Picking out the best DJ headphones for using while practicing or playing at events can be pretty easy since they are pretty similar to a pair of regular headphones. They do have a few more features that make them more unique, but you can check out the buying guide below to find out just how unique they are.
Then, take a look at the top 10 headphones for DJs that we put together that are possibly the best options for any shows that you may play this year, and read until the end to find out which is the best of them all.
One of the most notable differences between a set of regular headphones and a set of DJing headphones is the earmuffs. Many pairs of Djing headphones are built so that the earmuffs can be rotated, folded, and moved at several different angles so that they can be worn in practically every position. This can make it easier for the DJ to wear them for several hours at a time in case they have a long event or party to play.
In terms of sound quality, they are pretty much the same as a regular set of headphones. They typically use a driver around 40 to 50 millimeters, a frequency range of between 10 to 30,000 Hertz, and a maximum volume of around 100 to 110 decibels.
One thing that you will have to look out for is the size of the cable that the headphones come with, or more importantly, the size of the connection itself. A regular set of headphones use an AUX cable that has a 3.5-millimeter jack, but many DJing headphones use a 6.5-millimeter jack. These are usually the older models, but there are a few new models that use a 6.5mm jack.
Depending on the equipment you use, you will most likely have to get an adapter regardless of whatever size you do get since older equipment tends to use 6.5mm jacks and newer equipment typically has 3.5mm jacks.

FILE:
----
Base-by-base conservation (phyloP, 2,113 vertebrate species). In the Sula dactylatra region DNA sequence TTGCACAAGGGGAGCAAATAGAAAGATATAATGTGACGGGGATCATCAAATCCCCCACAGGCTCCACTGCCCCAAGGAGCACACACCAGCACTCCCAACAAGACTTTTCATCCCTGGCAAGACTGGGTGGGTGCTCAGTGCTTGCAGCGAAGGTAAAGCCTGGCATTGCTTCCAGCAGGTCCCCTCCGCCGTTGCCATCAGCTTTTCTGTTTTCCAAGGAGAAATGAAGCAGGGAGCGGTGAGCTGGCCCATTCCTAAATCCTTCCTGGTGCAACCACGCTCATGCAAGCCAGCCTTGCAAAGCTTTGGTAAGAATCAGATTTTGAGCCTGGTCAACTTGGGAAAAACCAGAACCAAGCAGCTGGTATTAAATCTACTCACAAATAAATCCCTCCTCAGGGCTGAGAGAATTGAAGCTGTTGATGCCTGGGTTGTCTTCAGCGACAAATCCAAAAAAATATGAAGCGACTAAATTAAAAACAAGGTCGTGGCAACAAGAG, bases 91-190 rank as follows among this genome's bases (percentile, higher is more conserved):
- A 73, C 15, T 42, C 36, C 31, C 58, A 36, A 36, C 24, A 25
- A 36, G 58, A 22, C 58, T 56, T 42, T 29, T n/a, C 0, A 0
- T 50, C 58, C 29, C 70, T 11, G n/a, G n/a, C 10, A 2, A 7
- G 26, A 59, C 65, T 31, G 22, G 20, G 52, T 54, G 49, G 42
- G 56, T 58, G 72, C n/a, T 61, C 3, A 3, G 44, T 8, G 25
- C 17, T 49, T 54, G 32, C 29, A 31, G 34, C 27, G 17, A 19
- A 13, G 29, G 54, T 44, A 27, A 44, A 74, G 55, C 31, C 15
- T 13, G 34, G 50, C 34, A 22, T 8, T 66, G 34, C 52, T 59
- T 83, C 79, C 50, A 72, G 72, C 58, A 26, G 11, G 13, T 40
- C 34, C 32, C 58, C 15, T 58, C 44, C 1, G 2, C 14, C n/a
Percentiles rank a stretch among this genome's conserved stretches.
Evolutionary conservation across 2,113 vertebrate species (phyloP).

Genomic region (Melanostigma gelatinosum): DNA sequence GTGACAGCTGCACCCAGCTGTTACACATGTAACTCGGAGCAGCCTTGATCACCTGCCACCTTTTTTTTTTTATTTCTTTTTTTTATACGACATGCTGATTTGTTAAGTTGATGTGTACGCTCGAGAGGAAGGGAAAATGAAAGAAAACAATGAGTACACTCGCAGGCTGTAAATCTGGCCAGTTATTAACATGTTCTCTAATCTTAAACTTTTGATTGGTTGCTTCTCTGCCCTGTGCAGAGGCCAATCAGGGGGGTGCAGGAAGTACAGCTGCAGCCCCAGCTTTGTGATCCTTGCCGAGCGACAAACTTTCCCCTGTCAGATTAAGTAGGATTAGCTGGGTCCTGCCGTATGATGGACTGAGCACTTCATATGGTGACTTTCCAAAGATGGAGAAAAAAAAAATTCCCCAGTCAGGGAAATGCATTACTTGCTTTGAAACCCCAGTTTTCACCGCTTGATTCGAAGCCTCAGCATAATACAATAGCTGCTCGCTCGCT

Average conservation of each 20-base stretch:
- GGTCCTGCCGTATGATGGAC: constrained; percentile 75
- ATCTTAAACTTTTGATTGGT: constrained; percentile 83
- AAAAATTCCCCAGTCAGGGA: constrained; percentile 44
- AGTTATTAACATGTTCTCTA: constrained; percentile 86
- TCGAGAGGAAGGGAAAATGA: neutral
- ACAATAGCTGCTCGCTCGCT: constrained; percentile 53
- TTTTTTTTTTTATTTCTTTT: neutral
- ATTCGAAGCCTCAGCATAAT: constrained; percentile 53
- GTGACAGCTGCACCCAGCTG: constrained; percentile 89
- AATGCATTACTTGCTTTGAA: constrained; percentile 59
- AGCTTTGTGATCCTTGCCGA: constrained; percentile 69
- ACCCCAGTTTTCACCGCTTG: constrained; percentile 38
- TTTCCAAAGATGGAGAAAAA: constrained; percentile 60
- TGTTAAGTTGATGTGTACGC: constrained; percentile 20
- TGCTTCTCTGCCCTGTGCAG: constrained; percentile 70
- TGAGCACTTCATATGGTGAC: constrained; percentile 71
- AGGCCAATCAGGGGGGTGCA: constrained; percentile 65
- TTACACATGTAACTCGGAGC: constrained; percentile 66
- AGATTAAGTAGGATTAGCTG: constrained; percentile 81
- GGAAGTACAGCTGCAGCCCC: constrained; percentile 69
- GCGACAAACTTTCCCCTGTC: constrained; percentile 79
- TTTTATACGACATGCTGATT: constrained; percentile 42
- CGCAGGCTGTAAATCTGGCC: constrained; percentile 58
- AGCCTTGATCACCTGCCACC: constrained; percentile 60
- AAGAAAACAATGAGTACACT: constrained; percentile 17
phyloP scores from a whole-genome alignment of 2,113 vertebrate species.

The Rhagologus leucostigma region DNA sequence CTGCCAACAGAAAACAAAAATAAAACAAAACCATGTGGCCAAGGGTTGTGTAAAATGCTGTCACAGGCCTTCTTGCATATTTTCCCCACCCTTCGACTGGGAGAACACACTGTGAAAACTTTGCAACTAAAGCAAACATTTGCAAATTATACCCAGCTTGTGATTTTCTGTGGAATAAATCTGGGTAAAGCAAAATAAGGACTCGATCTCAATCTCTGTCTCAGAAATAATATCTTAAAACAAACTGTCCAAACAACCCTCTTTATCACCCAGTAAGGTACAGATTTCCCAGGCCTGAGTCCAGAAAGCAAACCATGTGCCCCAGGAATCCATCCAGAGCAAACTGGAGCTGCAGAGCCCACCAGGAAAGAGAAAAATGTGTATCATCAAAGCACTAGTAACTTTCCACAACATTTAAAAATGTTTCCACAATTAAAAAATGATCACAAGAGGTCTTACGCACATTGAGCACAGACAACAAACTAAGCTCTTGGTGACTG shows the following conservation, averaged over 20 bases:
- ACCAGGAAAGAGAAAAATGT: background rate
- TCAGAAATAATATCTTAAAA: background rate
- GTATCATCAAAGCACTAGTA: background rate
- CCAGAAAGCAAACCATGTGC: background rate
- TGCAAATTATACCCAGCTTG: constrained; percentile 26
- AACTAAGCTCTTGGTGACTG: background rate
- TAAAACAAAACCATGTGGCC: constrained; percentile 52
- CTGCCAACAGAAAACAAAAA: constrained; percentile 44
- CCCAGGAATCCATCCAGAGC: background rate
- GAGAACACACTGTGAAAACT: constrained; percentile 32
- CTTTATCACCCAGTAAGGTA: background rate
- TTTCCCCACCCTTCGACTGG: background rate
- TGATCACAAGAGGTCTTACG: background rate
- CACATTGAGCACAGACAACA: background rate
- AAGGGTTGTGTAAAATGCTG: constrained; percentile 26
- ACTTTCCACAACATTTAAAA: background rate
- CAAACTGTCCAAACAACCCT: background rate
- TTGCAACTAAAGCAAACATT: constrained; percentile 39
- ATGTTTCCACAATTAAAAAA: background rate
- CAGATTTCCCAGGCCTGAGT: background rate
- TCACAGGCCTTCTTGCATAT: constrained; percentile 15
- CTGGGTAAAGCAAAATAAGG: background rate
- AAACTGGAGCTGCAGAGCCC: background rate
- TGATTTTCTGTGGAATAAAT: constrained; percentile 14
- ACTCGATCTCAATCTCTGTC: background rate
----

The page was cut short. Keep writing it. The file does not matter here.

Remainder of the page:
As we mentioned before, headphones that rotate and fold can be pretty invaluable since they can be more customizable and comfortable to use for longer periods of time, but possibly the best feature would be interchangeable ear muffs.
Everyone is different and has their own preferences on what kind of earmuffs they want (firm, soft, thick, thin, etc.) and one of the biggest reasons a DJ would return a pair of headphones they bought is because they did not find them comfortable.
However, recently, more headphones are being built so that you can remove the earmuffs they come with and change them out for ones that have a different size and shape. This feature can also be useful if the headphones last a long time, but the padding in the earmuffs becomes weaker over time.
There are a few different ways that you can wear a pair of DJing headphones while you jam out, and you can check out this quick and easy article and video from Robin Mansur that shows you some of the ways you can save your ears from overuse while playing at home or at an event.
Some of the different poses are functional, but they also help you to look more professional and composed while you are doing something as simple as listening to a song or the monitors.
Some people think that DJing headphones are just like regular headphones except overpriced, and they could be considered half right since they share the same technical specs as many regular headphones.
However, they are designed and built to be more versatile and customizable, as we mentioned earlier, but they are also meant to be more durable and look more professional, too.